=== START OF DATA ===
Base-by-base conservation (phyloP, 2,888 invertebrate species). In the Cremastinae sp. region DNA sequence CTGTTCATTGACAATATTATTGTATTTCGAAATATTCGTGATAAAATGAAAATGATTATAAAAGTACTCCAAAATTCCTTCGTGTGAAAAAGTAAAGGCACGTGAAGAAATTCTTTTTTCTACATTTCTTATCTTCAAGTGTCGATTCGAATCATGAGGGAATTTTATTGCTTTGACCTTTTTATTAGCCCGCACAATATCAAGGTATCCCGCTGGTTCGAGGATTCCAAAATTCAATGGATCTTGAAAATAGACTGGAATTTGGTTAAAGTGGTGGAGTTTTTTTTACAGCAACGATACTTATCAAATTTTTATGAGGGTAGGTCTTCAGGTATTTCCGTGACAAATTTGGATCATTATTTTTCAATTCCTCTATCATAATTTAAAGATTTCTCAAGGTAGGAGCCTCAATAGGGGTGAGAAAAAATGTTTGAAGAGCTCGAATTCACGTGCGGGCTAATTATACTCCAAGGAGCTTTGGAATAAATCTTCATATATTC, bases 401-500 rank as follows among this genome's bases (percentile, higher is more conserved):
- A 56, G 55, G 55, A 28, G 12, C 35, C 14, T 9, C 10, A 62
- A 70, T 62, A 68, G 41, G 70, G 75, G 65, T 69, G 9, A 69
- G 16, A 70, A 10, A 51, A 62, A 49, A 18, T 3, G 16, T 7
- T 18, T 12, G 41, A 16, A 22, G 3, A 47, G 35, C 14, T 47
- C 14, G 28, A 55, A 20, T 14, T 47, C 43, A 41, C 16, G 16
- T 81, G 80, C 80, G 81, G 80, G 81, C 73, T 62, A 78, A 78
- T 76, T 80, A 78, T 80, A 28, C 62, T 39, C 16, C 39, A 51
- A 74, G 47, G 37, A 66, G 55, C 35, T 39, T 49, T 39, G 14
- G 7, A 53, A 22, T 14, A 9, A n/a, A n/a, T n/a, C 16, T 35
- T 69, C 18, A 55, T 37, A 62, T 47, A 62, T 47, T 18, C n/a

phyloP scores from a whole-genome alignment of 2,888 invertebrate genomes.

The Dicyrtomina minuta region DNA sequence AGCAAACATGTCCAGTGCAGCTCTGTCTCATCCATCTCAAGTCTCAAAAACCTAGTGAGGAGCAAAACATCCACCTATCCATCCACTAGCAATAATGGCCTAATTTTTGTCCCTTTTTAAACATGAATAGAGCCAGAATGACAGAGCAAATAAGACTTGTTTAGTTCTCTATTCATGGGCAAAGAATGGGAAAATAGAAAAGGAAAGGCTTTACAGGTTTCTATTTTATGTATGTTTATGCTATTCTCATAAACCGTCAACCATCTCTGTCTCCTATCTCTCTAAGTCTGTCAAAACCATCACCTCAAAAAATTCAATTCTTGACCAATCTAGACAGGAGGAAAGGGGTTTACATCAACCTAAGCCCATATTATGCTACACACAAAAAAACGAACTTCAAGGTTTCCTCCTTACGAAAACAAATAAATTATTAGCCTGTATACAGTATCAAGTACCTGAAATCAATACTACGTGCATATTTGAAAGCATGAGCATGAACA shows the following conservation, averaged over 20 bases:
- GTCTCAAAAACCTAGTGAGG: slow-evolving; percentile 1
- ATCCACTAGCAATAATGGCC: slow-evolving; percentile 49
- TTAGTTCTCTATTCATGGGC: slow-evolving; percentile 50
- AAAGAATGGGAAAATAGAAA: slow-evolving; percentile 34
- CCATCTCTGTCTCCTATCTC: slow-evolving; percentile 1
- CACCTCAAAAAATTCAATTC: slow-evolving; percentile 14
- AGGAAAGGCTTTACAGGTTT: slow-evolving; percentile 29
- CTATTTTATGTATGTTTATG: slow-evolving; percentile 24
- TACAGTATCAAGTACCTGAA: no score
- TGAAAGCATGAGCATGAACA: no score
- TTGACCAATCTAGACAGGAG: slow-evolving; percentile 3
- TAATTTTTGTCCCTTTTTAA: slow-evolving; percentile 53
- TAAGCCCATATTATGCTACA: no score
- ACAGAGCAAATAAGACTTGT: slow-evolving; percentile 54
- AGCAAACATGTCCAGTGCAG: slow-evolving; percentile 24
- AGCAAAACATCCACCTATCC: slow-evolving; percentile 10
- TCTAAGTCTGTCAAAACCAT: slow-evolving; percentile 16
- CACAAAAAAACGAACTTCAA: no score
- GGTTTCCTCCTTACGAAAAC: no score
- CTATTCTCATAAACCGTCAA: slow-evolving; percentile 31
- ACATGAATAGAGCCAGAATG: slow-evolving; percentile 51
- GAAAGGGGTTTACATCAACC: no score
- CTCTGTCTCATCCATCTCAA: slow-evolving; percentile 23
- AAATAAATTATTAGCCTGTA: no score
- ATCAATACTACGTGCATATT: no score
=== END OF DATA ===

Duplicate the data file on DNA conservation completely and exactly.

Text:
Base-by-base conservation (phyloP, 2,888 invertebrate species). In the Cremastinae sp. region DNA sequence CTGTTCATTGACAATATTATTGTATTTCGAAATATTCGTGATAAAATGAAAATGATTATAAAAGTACTCCAAAATTCCTTCGTGTGAAAAAGTAAAGGCACGTGAAGAAATTCTTTTTTCTACATTTCTTATCTTCAAGTGTCGATTCGAATCATGAGGGAATTTTATTGCTTTGACCTTTTTATTAGCCCGCACAATATCAAGGTATCCCGCTGGTTCGAGGATTCCAAAATTCAATGGATCTTGAAAATAGACTGGAATTTGGTTAAAGTGGTGGAGTTTTTTTTACAGCAACGATACTTATCAAATTTTTATGAGGGTAGGTCTTCAGGTATTTCCGTGACAAATTTGGATCATTATTTTTCAATTCCTCTATCATAATTTAAAGATTTCTCAAGGTAGGAGCCTCAATAGGGGTGAGAAAAAATGTTTGAAGAGCTCGAATTCACGTGCGGGCTAATTATACTCCAAGGAGCTTTGGAATAAATCTTCATATATTC, bases 401-500 rank as follows among this genome's bases (percentile, higher is more conserved):
- A 56, G 55, G 55, A 28, G 12, C 35, C 14, T 9, C 10, A 62
- A 70, T 62, A 68, G 41, G 70, G 75, G 65, T 69, G 9, A 69
- G 16, A 70, A 10, A 51, A 62, A 49, A 18, T 3, G 16, T 7
- T 18, T 12, G 41, A 16, A 22, G 3, A 47, G 35, C 14, T 47
- C 14, G 28, A 55, A 20, T 14, T 47, C 43, A 41, C 16, G 16
- T 81, G 80, C 80, G 81, G 80, G 81, C 73, T 62, A 78, A 78
- T 76, T 80, A 78, T 80, A 28, C 62, T 39, C 16, C 39, A 51
- A 74, G 47, G 37, A 66, G 55, C 35, T 39, T 49, T 39, G 14
- G 7, A 53, A 22, T 14, A 9, A n/a, A n/a, T n/a, C 16, T 35
- T 69, C 18, A 55, T 37, A 62, T 47, A 62, T 47, T 18, C n/a

phyloP scores from a whole-genome alignment of 2,888 invertebrate genomes.

The Dicyrtomina minuta region DNA sequence AGCAAACATGTCCAGTGCAGCTCTGTCTCATCCATCTCAAGTCTCAAAAACCTAGTGAGGAGCAAAACATCCACCTATCCATCCACTAGCAATAATGGCCTAATTTTTGTCCCTTTTTAAACATGAATAGAGCCAGAATGACAGAGCAAATAAGACTTGTTTAGTTCTCTATTCATGGGCAAAGAATGGGAAAATAGAAAAGGAAAGGCTTTACAGGTTTCTATTTTATGTATGTTTATGCTATTCTCATAAACCGTCAACCATCTCTGTCTCCTATCTCTCTAAGTCTGTCAAAACCATCACCTCAAAAAATTCAATTCTTGACCAATCTAGACAGGAGGAAAGGGGTTTACATCAACCTAAGCCCATATTATGCTACACACAAAAAAACGAACTTCAAGGTTTCCTCCTTACGAAAACAAATAAATTATTAGCCTGTATACAGTATCAAGTACCTGAAATCAATACTACGTGCATATTTGAAAGCATGAGCATGAACA shows the following conservation, averaged over 20 bases:
- GTCTCAAAAACCTAGTGAGG: slow-evolving; percentile 1
- ATCCACTAGCAATAATGGCC: slow-evolving; percentile 49
- TTAGTTCTCTATTCATGGGC: slow-evolving; percentile 50
- AAAGAATGGGAAAATAGAAA: slow-evolving; percentile 34
- CCATCTCTGTCTCCTATCTC: slow-evolving; percentile 1
- CACCTCAAAAAATTCAATTC: slow-evolving; percentile 14
- AGGAAAGGCTTTACAGGTTT: slow-evolving; percentile 29
- CTATTTTATGTATGTTTATG: slow-evolving; percentile 24
- TACAGTATCAAGTACCTGAA: no score
- TGAAAGCATGAGCATGAACA: no score
- TTGACCAATCTAGACAGGAG: slow-evolving; percentile 3
- TAATTTTTGTCCCTTTTTAA: slow-evolving; percentile 53
- TAAGCCCATATTATGCTACA: no score
- ACAGAGCAAATAAGACTTGT: slow-evolving; percentile 54
- AGCAAACATGTCCAGTGCAG: slow-evolving; percentile 24
- AGCAAAACATCCACCTATCC: slow-evolving; percentile 10
- TCTAAGTCTGTCAAAACCAT: slow-evolving; percentile 16
- CACAAAAAAACGAACTTCAA: no score
- GGTTTCCTCCTTACGAAAAC: no score
- CTATTCTCATAAACCGTCAA: slow-evolving; percentile 31
- ACATGAATAGAGCCAGAATG: slow-evolving; percentile 51
- GAAAGGGGTTTACATCAACC: no score
- CTCTGTCTCATCCATCTCAA: slow-evolving; percentile 23
- AAATAAATTATTAGCCTGTA: no score
- ATCAATACTACGTGCATATT: no score